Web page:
Once the two guards had left, Con and several others sat huddled together discussing how this evening’s entertainment could be turned to their advantage. each taking it in turn to make a suggestion until finally an idea began to take shape, an idea which would bring in financial reward as well as one or two days of freedom. It is a well known fact that necessity is the mother of invention. In the far eastern prisoner of war camps necessity was an every day need. Most of the inventions being provided by those brilliant young men who in peace time were employed as designers of jewellery, chemists, metal workers and others. Some of these men had worked in jewellery workshops using gold, platinum, silver and other expensive materials. They now continued their craft manufacturing the same design jewellery using brass and copper tubing with coloured glass in place of expensive stones. Also among the craftsmen were those who could turn a four gallon petrol can into highly polished drinking mugs, carving knives, forks, napkin rings, anything which required the positive look, was finished off with gold leaf stolen from the Buddhist temples which are in abundance in Thailand. When everything was complete, a genuine hall mark was applied, and occasionally real stones were used mostly stolen from the Kanchanaburi gem mines. Other men manufactured Quinine, Sulphonamide, Aspirin and other tablets using chalk and curry powder, and it was to these people that Con turned for assistance in pulling off his glorious bluff.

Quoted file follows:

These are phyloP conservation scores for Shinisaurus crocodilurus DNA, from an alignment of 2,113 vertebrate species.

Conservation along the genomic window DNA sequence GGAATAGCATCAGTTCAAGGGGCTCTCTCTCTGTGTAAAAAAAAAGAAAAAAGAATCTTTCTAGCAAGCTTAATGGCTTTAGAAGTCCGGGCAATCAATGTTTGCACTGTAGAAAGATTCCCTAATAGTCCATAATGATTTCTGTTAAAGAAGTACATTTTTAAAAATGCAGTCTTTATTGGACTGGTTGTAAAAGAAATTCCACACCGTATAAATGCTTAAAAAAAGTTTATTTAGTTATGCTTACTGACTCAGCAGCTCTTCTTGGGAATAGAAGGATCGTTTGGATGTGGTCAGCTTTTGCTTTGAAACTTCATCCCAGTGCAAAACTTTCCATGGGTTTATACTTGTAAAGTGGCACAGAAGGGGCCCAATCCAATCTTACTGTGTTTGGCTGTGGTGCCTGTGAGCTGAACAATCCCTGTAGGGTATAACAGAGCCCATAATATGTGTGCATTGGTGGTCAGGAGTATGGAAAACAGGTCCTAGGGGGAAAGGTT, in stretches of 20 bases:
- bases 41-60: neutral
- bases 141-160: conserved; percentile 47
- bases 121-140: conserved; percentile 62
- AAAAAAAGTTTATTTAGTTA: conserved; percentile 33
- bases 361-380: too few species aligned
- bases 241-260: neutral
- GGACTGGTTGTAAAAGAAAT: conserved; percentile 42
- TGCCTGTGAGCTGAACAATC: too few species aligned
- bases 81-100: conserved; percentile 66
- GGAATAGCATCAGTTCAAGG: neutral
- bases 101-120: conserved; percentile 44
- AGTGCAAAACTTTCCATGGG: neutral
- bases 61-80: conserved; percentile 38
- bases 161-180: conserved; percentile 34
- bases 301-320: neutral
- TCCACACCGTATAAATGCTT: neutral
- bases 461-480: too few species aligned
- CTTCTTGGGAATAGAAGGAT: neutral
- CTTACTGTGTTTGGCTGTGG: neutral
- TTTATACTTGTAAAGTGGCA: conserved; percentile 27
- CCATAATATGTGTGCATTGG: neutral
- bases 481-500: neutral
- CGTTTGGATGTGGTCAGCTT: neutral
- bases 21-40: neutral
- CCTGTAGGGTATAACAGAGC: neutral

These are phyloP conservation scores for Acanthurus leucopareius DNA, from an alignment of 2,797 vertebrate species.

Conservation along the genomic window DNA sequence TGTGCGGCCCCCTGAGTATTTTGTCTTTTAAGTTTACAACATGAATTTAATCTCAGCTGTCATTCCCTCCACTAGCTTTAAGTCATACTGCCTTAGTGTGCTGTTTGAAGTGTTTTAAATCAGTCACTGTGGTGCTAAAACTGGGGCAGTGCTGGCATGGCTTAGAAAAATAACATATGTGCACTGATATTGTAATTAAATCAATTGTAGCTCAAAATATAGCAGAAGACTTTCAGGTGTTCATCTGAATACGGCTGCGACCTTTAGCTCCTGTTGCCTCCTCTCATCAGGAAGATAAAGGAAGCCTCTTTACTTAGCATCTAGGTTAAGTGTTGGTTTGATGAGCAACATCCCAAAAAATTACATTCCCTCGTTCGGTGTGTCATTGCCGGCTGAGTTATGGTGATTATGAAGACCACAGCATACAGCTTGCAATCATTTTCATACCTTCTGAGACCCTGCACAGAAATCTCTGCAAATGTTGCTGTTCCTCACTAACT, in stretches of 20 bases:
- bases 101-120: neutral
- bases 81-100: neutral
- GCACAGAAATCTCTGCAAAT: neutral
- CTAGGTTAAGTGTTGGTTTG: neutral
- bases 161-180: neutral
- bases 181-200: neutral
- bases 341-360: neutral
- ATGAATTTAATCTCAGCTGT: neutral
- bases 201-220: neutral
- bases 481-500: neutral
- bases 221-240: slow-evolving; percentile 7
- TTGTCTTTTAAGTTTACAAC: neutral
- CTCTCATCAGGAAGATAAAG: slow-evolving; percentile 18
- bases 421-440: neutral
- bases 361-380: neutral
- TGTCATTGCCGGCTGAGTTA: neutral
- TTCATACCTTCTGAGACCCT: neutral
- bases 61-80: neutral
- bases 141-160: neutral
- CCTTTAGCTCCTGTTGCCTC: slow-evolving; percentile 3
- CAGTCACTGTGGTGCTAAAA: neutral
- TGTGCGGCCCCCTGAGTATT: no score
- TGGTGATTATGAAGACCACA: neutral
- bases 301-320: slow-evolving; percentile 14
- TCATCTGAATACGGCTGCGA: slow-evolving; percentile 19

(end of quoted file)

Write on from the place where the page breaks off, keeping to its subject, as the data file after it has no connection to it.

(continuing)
After providing them with a list of his requirements, a meeting was called at which Con emphasised that should any of the guards attend any future sessions it would be the work of one man to occasionally mention the word treasure, but only enough to wet the guards appetite . The monsoon rains had by now commenced which was the cause for men to have to work longer hours and this left very little time to even consider any further sessions. At the end of March, the Japanese camp commandant issued orders that every man from now on would be required to work for ten whole days, in return he would be paid ten cents and a Full days rest period. (One hundred cents would probably be equivalent to ten pence today)
The idea of an official rest day was like manna from heaven to Con and his friends. Just before our first rest day, I received a visit from YM, who asked if there were to be any more sessions with the magic board, as he and his friend wanted to attend, apparently Ushigawa had some important news. And after contacting Con I was able to inform him that there would be a session the next Yasme (rest) day at six o'clock in the evening. .